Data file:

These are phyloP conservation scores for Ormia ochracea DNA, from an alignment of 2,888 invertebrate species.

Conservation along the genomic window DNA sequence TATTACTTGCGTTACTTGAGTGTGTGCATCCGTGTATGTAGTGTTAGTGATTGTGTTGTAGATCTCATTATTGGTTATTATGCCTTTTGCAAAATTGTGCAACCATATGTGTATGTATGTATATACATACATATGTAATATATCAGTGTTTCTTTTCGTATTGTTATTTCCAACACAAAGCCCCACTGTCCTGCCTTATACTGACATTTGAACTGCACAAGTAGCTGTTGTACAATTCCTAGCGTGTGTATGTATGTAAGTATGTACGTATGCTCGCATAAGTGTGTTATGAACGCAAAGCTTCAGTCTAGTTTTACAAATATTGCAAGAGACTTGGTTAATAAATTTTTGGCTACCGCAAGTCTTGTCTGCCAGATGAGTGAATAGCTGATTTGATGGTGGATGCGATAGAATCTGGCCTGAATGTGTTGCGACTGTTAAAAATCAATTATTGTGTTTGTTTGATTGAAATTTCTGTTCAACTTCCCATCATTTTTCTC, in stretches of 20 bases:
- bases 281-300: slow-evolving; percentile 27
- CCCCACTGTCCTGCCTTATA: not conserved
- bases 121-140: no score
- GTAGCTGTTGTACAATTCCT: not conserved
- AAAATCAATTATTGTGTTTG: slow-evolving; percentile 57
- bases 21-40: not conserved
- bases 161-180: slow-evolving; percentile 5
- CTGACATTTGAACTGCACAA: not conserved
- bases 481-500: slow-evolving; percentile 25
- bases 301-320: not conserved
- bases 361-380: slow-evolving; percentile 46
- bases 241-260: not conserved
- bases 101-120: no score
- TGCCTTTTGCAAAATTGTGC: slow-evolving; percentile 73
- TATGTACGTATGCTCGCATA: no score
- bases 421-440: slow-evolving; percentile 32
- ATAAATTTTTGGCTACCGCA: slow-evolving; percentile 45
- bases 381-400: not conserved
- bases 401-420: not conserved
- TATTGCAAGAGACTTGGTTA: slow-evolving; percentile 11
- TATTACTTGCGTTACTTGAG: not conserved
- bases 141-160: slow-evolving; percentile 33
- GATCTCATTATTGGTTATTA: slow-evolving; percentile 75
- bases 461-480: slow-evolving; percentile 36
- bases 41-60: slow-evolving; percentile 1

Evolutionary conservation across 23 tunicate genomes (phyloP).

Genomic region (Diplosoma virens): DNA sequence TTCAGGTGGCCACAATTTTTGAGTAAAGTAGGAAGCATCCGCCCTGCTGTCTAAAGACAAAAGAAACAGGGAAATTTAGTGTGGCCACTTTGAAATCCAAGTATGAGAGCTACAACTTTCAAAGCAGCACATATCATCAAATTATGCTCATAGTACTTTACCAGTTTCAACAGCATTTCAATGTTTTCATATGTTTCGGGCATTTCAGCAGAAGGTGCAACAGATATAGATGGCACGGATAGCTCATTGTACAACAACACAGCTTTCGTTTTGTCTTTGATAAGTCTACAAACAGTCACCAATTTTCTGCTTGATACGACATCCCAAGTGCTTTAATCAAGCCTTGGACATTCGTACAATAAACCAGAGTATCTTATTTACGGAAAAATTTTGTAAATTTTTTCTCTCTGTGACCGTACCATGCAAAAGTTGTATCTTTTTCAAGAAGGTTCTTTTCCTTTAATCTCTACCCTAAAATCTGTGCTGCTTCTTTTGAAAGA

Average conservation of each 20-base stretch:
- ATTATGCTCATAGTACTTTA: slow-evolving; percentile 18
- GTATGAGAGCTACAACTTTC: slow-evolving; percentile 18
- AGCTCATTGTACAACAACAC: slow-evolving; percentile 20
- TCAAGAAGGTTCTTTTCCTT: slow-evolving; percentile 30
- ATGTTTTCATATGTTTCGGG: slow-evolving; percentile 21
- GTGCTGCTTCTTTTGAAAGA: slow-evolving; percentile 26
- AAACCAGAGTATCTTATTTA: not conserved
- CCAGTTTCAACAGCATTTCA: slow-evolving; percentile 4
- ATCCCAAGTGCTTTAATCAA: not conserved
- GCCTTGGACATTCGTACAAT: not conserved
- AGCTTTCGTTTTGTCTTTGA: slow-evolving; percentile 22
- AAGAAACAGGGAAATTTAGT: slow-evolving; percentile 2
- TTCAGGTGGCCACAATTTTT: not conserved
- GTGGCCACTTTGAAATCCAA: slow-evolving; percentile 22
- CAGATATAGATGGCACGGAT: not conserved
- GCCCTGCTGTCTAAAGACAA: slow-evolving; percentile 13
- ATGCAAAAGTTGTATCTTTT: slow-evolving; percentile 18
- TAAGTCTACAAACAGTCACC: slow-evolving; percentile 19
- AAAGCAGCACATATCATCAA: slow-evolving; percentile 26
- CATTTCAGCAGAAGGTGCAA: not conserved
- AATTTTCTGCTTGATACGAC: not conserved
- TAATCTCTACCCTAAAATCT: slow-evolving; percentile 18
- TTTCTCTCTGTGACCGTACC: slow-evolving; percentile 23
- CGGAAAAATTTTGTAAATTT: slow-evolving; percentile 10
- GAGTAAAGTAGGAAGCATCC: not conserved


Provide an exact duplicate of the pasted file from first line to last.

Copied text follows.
These are phyloP conservation scores for Ormia ochracea DNA, from an alignment of 2,888 invertebrate species.

Conservation along the genomic window DNA sequence TATTACTTGCGTTACTTGAGTGTGTGCATCCGTGTATGTAGTGTTAGTGATTGTGTTGTAGATCTCATTATTGGTTATTATGCCTTTTGCAAAATTGTGCAACCATATGTGTATGTATGTATATACATACATATGTAATATATCAGTGTTTCTTTTCGTATTGTTATTTCCAACACAAAGCCCCACTGTCCTGCCTTATACTGACATTTGAACTGCACAAGTAGCTGTTGTACAATTCCTAGCGTGTGTATGTATGTAAGTATGTACGTATGCTCGCATAAGTGTGTTATGAACGCAAAGCTTCAGTCTAGTTTTACAAATATTGCAAGAGACTTGGTTAATAAATTTTTGGCTACCGCAAGTCTTGTCTGCCAGATGAGTGAATAGCTGATTTGATGGTGGATGCGATAGAATCTGGCCTGAATGTGTTGCGACTGTTAAAAATCAATTATTGTGTTTGTTTGATTGAAATTTCTGTTCAACTTCCCATCATTTTTCTC, in stretches of 20 bases:
- bases 281-300: slow-evolving; percentile 27
- CCCCACTGTCCTGCCTTATA: not conserved
- bases 121-140: no score
- GTAGCTGTTGTACAATTCCT: not conserved
- AAAATCAATTATTGTGTTTG: slow-evolving; percentile 57
- bases 21-40: not conserved
- bases 161-180: slow-evolving; percentile 5
- CTGACATTTGAACTGCACAA: not conserved
- bases 481-500: slow-evolving; percentile 25
- bases 301-320: not conserved
- bases 361-380: slow-evolving; percentile 46
- bases 241-260: not conserved
- bases 101-120: no score
- TGCCTTTTGCAAAATTGTGC: slow-evolving; percentile 73
- TATGTACGTATGCTCGCATA: no score
- bases 421-440: slow-evolving; percentile 32
- ATAAATTTTTGGCTACCGCA: slow-evolving; percentile 45
- bases 381-400: not conserved
- bases 401-420: not conserved
- TATTGCAAGAGACTTGGTTA: slow-evolving; percentile 11
- TATTACTTGCGTTACTTGAG: not conserved
- bases 141-160: slow-evolving; percentile 33
- GATCTCATTATTGGTTATTA: slow-evolving; percentile 75
- bases 461-480: slow-evolving; percentile 36
- bases 41-60: slow-evolving; percentile 1

Evolutionary conservation across 23 tunicate genomes (phyloP).

Genomic region (Diplosoma virens): DNA sequence TTCAGGTGGCCACAATTTTTGAGTAAAGTAGGAAGCATCCGCCCTGCTGTCTAAAGACAAAAGAAACAGGGAAATTTAGTGTGGCCACTTTGAAATCCAAGTATGAGAGCTACAACTTTCAAAGCAGCACATATCATCAAATTATGCTCATAGTACTTTACCAGTTTCAACAGCATTTCAATGTTTTCATATGTTTCGGGCATTTCAGCAGAAGGTGCAACAGATATAGATGGCACGGATAGCTCATTGTACAACAACACAGCTTTCGTTTTGTCTTTGATAAGTCTACAAACAGTCACCAATTTTCTGCTTGATACGACATCCCAAGTGCTTTAATCAAGCCTTGGACATTCGTACAATAAACCAGAGTATCTTATTTACGGAAAAATTTTGTAAATTTTTTCTCTCTGTGACCGTACCATGCAAAAGTTGTATCTTTTTCAAGAAGGTTCTTTTCCTTTAATCTCTACCCTAAAATCTGTGCTGCTTCTTTTGAAAGA

Average conservation of each 20-base stretch:
- ATTATGCTCATAGTACTTTA: slow-evolving; percentile 18
- GTATGAGAGCTACAACTTTC: slow-evolving; percentile 18
- AGCTCATTGTACAACAACAC: slow-evolving; percentile 20
- TCAAGAAGGTTCTTTTCCTT: slow-evolving; percentile 30
- ATGTTTTCATATGTTTCGGG: slow-evolving; percentile 21
- GTGCTGCTTCTTTTGAAAGA: slow-evolving; percentile 26
- AAACCAGAGTATCTTATTTA: not conserved
- CCAGTTTCAACAGCATTTCA: slow-evolving; percentile 4
- ATCCCAAGTGCTTTAATCAA: not conserved
- GCCTTGGACATTCGTACAAT: not conserved
- AGCTTTCGTTTTGTCTTTGA: slow-evolving; percentile 22
- AAGAAACAGGGAAATTTAGT: slow-evolving; percentile 2
- TTCAGGTGGCCACAATTTTT: not conserved
- GTGGCCACTTTGAAATCCAA: slow-evolving; percentile 22
- CAGATATAGATGGCACGGAT: not conserved
- GCCCTGCTGTCTAAAGACAA: slow-evolving; percentile 13
- ATGCAAAAGTTGTATCTTTT: slow-evolving; percentile 18
- TAAGTCTACAAACAGTCACC: slow-evolving; percentile 19
- AAAGCAGCACATATCATCAA: slow-evolving; percentile 26
- CATTTCAGCAGAAGGTGCAA: not conserved
- AATTTTCTGCTTGATACGAC: not conserved
- TAATCTCTACCCTAAAATCT: slow-evolving; percentile 18
- TTTCTCTCTGTGACCGTACC: slow-evolving; percentile 23
- CGGAAAAATTTTGTAAATTT: slow-evolving; percentile 10
- GAGTAAAGTAGGAAGCATCC: not conserved